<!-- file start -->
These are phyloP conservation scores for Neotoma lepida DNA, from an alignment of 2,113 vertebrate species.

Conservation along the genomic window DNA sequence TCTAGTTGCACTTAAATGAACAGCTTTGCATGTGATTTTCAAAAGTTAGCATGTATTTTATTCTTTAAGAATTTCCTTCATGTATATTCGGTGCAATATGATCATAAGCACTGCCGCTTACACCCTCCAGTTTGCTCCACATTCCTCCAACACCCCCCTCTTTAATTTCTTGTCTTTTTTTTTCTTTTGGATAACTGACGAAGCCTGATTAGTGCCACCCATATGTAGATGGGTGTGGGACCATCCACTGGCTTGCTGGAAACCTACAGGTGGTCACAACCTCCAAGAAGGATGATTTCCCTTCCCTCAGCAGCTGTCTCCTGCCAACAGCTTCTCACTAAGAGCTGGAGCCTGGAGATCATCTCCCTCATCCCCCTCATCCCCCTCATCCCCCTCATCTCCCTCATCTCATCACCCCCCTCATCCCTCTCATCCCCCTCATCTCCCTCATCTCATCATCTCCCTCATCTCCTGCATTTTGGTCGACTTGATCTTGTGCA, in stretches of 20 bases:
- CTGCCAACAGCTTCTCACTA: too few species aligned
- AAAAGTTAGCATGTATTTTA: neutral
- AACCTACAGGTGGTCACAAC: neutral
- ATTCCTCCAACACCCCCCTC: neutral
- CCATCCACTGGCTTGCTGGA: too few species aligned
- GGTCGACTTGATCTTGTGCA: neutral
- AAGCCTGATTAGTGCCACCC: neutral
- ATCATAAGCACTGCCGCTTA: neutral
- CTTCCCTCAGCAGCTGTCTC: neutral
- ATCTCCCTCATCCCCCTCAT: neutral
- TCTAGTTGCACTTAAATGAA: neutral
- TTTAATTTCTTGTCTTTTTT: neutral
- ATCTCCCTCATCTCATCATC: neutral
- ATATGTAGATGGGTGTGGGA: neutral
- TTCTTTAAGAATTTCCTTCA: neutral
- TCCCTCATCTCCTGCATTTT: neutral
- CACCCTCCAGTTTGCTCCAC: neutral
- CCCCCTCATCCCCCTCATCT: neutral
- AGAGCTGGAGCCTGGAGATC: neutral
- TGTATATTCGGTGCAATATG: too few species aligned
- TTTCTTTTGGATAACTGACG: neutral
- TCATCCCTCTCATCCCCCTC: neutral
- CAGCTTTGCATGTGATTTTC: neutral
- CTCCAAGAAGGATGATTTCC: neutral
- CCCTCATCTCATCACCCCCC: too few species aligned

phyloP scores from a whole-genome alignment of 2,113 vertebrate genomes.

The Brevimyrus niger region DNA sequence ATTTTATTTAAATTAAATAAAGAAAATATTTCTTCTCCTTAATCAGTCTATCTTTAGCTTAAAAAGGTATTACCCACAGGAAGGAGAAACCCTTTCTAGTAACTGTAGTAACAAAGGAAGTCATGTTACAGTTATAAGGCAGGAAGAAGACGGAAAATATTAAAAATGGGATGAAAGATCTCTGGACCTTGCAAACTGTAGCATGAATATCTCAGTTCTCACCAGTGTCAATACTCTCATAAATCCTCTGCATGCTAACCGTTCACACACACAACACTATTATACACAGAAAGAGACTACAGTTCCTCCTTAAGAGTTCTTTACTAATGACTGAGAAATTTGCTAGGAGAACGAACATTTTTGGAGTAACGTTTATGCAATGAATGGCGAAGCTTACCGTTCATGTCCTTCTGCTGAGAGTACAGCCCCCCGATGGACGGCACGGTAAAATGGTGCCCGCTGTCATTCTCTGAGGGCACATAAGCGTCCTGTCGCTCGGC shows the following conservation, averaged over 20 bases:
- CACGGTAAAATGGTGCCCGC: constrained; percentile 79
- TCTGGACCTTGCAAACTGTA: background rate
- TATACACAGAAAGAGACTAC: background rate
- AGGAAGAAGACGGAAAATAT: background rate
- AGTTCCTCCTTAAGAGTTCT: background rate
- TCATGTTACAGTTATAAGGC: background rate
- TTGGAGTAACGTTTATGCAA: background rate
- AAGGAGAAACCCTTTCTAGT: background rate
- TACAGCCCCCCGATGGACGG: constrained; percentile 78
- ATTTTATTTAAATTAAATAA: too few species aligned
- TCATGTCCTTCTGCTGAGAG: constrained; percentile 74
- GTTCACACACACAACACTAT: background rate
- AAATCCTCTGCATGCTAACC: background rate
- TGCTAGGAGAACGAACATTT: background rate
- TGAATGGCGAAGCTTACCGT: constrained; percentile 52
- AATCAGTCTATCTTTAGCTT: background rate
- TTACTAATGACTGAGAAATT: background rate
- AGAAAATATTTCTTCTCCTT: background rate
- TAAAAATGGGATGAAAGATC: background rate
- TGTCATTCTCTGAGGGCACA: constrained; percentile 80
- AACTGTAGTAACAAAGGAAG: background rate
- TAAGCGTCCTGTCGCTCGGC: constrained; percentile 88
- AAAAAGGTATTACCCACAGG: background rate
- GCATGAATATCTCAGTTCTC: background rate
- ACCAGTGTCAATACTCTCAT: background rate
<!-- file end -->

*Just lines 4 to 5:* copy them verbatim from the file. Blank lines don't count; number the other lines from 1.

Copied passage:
- AAAAGTTAGCATGTATTTTA: neutral
- AACCTACAGGTGGTCACAAC: neutral